Vigilance and skin conductance characteristics in a population of reading disabled children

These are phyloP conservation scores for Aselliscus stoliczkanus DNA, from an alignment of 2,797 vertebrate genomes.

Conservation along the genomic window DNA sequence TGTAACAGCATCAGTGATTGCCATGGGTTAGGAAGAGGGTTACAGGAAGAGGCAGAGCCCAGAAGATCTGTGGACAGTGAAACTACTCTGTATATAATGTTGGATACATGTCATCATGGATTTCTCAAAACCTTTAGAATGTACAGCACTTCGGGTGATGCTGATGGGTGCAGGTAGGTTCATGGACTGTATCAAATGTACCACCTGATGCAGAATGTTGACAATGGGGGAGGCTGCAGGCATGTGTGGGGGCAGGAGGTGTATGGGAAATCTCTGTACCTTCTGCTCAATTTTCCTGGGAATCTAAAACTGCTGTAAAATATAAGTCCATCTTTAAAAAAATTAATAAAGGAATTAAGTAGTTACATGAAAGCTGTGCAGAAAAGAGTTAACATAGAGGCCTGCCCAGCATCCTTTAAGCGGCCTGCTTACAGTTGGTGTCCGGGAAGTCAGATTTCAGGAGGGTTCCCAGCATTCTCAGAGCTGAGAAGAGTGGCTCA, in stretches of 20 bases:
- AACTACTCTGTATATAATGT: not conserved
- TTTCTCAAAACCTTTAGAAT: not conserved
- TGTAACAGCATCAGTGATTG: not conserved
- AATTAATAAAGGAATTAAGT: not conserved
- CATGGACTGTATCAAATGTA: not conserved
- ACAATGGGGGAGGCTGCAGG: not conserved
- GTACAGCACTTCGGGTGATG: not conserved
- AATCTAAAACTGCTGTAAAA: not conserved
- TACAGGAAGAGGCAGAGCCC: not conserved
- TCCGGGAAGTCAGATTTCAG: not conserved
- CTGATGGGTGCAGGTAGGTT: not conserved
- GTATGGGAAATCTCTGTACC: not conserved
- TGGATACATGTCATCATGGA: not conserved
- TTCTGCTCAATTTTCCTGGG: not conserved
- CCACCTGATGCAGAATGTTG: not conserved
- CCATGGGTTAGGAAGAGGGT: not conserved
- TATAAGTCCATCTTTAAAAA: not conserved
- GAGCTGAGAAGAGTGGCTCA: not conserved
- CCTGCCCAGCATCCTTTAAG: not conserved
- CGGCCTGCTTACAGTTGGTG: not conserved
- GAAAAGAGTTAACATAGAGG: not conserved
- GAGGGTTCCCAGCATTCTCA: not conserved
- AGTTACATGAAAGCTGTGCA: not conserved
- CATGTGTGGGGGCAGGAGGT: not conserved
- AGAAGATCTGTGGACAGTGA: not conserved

Dyslexic children are probably not a homogeneous group in terms of important characteristics assumed to be involved in reading; disability since underlying causes may vary widely. Such characteristics as arousal and performance on a vigilance task would differ not only from a control group, but also within the RD sample. It was hypothesized that HBD symptoms would be associated with lowered arousal and poorer vigilance performance whereas children experiencing reading difficulties presumably because of specific language dysfunction would resemble controls in arousal and performance. The results supported vigilance predictions for omissions, but not commissions. Poorer performance was associated with HBD symptoms. Age, however, proved to have an even greater effect on vigilance performance. Arousal results, for the most part, were not in the predicted direction. Arousal, measured by skin conductance, increased over time for children in this sample, rather than decreased as we expected from adult data. This indicated that vigilance and arousal cannot be equated in the same sense that has been suggested for adults.